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KANSAS CITY, Mo. — The former owner of the now-closed Rockstar Burgers in the West Bottoms is facing new charges. This time in Jackson County.

Brian Smith, 44, is facing charges related to a 2019 alleged rape and assault at his West Bottoms loft.

The Jackson County Prosecuting Attorney’s office formally charged Smith in December 2021. He is charged with two felonies, one count of rape or attempted rape and one count of first-degree assault or attempted assault.

Smith spent the past two years in custody on unrelated charges. Currently, he’s being held in federal custody, awaiting trial in a drug trafficking conspiracy case from October 2020.

New allegations

According to court documents, Smith knowingly had sexual intercourse with the victim who was incapacitated and unable to knowingly consent. Records also state Smith attempted to cause serious injury to the victim by strangulation.

The Kansas City Police Department told prosecutors they received a call on April 7, 2019, about a car crash at the Rockstar Burgers former location on Genessee Street.

The driver told officers she thought she was raped the night before by Brian Smith, court documents say. She was in a confused state and was treated at a hospital. The case was eventually inactivated due to lack of contact with the victim.

In December 2019, the victim reached out to KCPD saying she would like to move forward with the investigation.

The victim told investigators she was at Club Aura when she ran into Smith and his former girlfriend. She told police she was intoxicated before she ran into them, and the last thing she remembered was them inviting her back to Smith’s loft in the West Bottoms, court documents say.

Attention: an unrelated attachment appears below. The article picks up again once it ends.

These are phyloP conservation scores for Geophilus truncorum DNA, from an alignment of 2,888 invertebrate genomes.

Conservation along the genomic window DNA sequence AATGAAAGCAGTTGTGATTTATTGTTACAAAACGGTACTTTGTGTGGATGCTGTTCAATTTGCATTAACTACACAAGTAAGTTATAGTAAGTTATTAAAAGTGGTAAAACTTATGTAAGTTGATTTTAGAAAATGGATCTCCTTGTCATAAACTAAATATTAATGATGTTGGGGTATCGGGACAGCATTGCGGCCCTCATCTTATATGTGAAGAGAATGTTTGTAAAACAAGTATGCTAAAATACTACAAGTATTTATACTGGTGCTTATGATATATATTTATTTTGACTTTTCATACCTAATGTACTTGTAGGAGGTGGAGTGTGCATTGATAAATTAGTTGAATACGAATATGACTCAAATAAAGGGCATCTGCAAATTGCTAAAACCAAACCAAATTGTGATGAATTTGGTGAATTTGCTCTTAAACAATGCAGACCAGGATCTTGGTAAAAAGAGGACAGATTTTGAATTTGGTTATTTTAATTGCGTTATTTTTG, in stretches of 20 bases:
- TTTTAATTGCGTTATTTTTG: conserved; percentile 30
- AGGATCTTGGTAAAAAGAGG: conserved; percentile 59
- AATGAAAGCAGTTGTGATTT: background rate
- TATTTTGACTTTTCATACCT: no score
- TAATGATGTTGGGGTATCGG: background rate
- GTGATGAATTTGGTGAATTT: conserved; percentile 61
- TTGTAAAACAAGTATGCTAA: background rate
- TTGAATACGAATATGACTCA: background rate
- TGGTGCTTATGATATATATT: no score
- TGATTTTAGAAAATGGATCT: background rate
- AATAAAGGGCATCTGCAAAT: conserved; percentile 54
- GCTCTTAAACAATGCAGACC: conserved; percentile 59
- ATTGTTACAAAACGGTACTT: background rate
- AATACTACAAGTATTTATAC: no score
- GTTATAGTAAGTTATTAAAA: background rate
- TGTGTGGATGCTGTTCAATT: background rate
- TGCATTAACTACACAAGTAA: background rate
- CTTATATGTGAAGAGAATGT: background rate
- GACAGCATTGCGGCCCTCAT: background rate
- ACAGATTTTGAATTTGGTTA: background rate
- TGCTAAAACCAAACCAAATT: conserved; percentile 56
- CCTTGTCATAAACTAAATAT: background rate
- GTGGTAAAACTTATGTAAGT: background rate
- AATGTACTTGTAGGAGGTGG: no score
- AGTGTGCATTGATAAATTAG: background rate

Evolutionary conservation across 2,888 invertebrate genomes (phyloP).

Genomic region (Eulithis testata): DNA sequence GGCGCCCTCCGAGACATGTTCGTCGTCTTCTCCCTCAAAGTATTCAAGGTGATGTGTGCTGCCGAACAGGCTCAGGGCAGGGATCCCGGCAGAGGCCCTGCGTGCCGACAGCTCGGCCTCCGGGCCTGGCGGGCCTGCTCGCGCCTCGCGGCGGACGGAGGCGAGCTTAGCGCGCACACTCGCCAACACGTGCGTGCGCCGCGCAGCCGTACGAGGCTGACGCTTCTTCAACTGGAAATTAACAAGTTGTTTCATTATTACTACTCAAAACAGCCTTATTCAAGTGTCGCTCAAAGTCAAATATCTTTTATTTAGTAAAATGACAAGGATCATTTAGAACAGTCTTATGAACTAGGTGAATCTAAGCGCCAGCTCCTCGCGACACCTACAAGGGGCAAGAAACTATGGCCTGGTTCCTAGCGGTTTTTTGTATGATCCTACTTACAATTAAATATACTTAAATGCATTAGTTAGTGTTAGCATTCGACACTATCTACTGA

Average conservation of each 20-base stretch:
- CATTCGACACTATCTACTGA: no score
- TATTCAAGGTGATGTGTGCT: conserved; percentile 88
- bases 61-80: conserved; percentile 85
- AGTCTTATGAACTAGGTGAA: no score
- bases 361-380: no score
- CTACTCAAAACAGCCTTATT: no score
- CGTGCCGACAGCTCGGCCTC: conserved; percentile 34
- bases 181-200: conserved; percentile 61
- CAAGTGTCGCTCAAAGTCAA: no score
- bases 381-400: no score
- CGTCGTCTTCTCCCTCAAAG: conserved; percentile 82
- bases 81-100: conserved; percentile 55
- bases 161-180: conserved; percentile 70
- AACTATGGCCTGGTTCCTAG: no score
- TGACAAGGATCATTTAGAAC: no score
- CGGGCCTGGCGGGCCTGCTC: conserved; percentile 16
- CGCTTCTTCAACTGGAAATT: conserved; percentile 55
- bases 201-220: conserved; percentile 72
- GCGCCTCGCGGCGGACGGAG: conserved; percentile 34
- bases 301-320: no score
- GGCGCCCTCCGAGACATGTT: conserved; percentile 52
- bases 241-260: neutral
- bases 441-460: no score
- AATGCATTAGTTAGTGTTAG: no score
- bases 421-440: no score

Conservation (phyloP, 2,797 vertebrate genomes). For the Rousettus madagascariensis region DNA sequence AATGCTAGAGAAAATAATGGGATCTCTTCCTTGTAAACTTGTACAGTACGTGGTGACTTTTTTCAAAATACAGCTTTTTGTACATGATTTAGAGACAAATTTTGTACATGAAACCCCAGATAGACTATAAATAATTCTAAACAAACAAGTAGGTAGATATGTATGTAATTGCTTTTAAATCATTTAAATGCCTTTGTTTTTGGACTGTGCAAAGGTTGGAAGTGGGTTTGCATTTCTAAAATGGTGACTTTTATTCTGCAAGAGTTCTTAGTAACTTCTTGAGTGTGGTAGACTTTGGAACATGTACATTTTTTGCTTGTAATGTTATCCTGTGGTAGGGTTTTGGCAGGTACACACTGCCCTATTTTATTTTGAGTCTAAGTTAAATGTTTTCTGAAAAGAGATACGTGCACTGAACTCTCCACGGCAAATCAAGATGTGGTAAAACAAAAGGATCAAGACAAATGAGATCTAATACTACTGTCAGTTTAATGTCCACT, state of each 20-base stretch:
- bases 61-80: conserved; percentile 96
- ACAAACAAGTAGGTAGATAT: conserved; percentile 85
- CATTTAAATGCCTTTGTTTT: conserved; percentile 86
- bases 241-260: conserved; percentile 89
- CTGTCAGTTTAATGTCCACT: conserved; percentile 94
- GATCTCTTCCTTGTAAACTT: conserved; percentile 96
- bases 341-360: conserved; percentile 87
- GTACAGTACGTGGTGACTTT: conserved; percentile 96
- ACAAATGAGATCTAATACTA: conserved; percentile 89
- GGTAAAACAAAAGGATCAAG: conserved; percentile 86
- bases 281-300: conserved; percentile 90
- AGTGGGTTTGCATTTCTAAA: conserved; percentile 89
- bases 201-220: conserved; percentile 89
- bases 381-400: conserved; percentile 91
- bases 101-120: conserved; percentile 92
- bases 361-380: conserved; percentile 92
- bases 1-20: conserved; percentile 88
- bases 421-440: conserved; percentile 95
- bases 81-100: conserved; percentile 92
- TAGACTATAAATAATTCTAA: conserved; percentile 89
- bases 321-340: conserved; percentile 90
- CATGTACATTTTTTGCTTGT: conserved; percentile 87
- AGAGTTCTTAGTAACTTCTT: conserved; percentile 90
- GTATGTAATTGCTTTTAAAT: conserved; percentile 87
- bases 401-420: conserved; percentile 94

She said she woke up around 11 a.m. the next morning with Smith’s former girlfriend accusing her of sleeping with Smith. She realized she was not clothed and asked Smith if they had slept together.

The victim said Smith told her they had, and she told investigators she told Smith she had not wanted to sleep with him.

Court documents state Smith then struck the victim in the face, causing her to fall backward and hit her head. The victim told investigators due to the fall she became even more disoriented and left the loft with only a shirt on. As she tried to leave, due to her state of mind she wrecked her car and contacted police.

Two weeks after the incident, the victim told police Smith reached out to her on Facebook Messenger where she again told him she hadn’t intended to sleep with him, court documents say. Smith allegedly responded to her saying, “U were lit. I was lit,” which indicates they were both intoxicated at the time of the incident.

In November 2019, Smith again contacted the victim, charging documents say, and she indicated he had assaulted her during the April incident. Smith replied, “I did not. I pushed you with open palm.”

Later in the month, court documents say Smith again reached out to the victim saying, “Keep saying I raped you, but I have all the video.” The victim told investigators Smith had surveillance videos placed throughout his loft.

Search warrant